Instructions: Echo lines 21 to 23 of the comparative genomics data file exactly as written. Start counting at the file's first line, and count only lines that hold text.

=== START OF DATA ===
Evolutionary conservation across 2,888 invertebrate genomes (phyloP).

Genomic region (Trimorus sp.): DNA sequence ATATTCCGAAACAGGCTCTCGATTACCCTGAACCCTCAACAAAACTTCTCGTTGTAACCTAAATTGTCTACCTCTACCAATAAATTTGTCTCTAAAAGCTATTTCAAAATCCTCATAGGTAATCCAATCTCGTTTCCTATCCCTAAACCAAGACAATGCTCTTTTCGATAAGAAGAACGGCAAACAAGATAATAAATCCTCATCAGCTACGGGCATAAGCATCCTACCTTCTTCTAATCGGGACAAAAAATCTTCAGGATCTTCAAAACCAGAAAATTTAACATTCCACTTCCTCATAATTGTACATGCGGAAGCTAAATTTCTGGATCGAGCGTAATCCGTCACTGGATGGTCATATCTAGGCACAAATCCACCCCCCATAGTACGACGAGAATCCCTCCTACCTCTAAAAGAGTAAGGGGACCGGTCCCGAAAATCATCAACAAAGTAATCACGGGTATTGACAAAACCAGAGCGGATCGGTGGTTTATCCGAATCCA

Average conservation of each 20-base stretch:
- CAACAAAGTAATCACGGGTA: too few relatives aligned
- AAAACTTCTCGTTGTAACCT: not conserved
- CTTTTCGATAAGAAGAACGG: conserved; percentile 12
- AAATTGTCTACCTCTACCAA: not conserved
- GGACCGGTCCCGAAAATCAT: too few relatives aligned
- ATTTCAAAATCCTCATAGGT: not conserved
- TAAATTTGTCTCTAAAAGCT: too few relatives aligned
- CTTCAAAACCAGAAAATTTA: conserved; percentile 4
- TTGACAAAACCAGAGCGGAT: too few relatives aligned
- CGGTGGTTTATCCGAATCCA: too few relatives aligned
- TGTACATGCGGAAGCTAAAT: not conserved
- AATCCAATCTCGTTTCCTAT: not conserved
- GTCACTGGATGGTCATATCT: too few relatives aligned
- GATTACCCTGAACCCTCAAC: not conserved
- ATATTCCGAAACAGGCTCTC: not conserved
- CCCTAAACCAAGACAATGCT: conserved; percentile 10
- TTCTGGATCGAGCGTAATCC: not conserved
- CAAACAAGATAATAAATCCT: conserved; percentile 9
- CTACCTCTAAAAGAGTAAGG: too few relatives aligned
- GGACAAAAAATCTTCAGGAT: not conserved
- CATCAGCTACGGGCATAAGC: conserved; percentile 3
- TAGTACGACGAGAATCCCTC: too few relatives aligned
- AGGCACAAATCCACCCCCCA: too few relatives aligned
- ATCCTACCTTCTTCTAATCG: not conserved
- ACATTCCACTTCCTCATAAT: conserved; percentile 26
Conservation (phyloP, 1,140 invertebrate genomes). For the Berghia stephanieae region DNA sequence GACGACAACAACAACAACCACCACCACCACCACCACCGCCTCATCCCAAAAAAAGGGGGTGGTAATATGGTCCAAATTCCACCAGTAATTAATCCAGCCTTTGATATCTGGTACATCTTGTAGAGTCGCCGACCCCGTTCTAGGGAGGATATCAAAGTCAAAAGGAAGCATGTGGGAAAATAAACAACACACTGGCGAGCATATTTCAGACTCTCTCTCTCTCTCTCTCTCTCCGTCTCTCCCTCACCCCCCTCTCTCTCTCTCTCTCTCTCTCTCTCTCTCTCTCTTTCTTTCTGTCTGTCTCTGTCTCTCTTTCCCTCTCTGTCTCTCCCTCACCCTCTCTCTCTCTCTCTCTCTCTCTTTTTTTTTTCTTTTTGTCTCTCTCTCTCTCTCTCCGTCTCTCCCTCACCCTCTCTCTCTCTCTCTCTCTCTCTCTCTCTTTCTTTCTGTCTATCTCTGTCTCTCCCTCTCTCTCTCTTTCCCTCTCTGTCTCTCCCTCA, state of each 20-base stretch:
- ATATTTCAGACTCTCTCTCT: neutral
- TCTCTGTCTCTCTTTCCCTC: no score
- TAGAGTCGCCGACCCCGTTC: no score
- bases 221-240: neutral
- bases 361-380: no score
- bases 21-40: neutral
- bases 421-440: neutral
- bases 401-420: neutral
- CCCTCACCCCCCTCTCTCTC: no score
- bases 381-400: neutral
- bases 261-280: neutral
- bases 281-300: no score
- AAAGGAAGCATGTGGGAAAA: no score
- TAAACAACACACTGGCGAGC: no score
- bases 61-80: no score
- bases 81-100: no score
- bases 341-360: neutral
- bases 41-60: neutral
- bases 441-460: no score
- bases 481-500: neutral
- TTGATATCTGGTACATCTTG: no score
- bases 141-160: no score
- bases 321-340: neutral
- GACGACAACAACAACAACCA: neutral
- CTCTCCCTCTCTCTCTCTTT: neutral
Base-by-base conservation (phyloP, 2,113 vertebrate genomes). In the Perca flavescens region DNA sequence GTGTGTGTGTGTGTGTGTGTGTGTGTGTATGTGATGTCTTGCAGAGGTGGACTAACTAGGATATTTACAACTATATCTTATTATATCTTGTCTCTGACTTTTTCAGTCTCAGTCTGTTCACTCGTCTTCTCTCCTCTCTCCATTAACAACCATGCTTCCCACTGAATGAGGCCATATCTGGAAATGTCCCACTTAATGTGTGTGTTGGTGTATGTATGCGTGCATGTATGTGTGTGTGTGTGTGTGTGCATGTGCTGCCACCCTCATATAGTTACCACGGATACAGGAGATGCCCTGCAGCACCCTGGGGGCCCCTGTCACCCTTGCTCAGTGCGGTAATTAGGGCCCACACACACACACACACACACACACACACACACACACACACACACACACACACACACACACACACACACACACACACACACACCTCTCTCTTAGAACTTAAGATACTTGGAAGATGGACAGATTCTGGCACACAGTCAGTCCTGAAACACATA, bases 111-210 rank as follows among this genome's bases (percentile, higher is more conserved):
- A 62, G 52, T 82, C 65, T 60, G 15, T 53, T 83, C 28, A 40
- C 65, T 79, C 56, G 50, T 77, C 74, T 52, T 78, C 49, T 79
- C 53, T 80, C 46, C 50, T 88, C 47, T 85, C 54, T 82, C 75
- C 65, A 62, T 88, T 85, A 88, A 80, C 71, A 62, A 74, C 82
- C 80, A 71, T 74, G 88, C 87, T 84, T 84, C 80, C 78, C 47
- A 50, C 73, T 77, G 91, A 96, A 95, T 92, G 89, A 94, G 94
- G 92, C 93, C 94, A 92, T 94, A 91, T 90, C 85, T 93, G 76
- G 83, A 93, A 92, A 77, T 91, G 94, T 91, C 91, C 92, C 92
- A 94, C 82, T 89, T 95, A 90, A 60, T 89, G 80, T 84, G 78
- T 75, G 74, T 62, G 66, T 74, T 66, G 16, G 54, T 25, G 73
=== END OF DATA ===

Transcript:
- CAAACAAGATAATAAATCCT: conserved; percentile 9
- CTACCTCTAAAAGAGTAAGG: too few relatives aligned
- GGACAAAAAATCTTCAGGAT: not conserved